About 25% of homeless children may require mental health services
Approximately 25% of children who are homeless have an increased risk for developmental delays and challenges in mental health status, according to data published in the Early Childhood Education Journal.
“These children have often been exposed to domestic or neighborhood violence, chronic poverty, inadequate healthcare and other circumstances that place any child at risk of mental health problems,” Mary E. Haskett, PhD, professor of psychology at North Carolina State University, said in a press release.
Mary E. Haskett
Haskett and colleagues used data from the Community Action Targeting Children who are Homeless (CATCH) project, including 328 children aged 2 months to 6 years (median age, 2.3 years).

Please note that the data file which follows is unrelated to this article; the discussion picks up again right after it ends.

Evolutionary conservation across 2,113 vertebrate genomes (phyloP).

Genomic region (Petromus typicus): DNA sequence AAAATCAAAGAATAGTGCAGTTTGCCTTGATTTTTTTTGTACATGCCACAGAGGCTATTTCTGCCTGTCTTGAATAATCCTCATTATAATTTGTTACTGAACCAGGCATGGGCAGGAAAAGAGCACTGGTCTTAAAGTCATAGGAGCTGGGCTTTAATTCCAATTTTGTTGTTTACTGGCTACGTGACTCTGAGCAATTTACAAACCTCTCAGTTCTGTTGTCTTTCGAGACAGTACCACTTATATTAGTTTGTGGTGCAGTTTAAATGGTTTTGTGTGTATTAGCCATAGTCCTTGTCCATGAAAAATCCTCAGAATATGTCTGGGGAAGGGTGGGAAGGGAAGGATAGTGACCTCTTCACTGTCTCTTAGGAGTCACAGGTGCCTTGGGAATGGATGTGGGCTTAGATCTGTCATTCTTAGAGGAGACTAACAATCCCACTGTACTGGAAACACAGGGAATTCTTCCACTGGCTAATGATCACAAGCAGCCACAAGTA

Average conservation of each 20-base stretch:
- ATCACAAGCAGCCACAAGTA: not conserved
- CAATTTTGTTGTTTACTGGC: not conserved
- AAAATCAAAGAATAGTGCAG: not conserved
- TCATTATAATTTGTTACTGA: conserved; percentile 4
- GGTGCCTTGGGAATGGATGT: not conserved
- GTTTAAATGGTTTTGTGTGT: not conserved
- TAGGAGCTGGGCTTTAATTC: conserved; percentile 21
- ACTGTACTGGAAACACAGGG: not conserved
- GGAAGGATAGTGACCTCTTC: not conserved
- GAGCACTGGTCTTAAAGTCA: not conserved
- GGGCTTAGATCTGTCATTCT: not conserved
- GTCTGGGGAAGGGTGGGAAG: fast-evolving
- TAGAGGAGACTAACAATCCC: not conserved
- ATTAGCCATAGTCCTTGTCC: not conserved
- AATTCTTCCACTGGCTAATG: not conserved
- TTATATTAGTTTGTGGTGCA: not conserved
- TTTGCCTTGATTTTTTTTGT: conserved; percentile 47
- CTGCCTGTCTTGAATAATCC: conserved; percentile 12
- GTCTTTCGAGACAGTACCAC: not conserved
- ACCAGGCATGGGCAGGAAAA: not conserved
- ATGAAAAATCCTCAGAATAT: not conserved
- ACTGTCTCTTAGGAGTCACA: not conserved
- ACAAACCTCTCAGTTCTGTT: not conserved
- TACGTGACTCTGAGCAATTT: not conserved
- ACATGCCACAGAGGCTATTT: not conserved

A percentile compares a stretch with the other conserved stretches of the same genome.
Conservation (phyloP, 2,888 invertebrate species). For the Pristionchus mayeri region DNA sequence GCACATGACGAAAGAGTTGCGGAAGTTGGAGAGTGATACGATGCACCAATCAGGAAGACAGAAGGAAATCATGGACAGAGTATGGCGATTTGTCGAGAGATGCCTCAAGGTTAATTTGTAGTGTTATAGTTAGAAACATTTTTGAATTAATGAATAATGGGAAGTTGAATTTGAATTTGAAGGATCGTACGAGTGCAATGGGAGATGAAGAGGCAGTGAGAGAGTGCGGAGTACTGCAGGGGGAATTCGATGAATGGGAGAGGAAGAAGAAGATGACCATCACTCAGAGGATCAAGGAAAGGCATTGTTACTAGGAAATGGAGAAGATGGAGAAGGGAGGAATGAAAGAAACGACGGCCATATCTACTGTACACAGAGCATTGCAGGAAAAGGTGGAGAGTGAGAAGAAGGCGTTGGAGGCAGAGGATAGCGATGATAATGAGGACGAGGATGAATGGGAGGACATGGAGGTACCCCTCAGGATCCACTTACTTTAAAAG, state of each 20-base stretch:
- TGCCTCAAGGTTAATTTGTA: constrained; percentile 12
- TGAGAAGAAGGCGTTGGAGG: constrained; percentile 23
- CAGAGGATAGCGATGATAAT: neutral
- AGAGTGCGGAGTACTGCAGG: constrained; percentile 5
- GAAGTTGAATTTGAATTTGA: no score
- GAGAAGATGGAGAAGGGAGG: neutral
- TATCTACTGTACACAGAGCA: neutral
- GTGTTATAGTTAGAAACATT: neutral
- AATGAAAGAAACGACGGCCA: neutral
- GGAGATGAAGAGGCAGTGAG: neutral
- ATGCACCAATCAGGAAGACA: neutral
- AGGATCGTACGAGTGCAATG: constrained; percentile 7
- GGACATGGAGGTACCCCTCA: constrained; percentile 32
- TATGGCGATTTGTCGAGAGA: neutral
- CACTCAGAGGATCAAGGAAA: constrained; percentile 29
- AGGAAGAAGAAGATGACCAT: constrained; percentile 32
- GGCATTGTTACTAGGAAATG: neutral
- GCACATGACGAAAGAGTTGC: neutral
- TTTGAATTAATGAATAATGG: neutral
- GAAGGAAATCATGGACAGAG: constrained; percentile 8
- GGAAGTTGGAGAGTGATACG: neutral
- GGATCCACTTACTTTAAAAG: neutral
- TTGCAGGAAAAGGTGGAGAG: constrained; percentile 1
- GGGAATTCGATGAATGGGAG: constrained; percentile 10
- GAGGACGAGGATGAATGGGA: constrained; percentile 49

Data from the Age and Stages Questionnaire: Social Emotional (ASQ:SE) indicate parents of 24.6% of the children reported significant concerns related to their child’s mental health status; parents of 28% of the boys and 21% of the girls also had increased concerns regarding their child’s mental health scores on the ASQ:SE.
Variability was evident in most age groups. However, toddlers’ scores in the communication portion of the ASQ:SE were very low (88.7), according to data. This score suggests language was a troublesome area for toddlers, according to researchers.
Additional findings show children with a higher level of parental concerns related to mental health status demonstrated developmental delays.
“Our findings, combined with the results of prior studies, indicate that children experiencing homelessness are at risk for developmental delays – especially in language functioning – and for social-emotional challenges,” the researchers wrote. – by Samantha Costa
Disclosure: Haskett reports no relevant financial disclosures.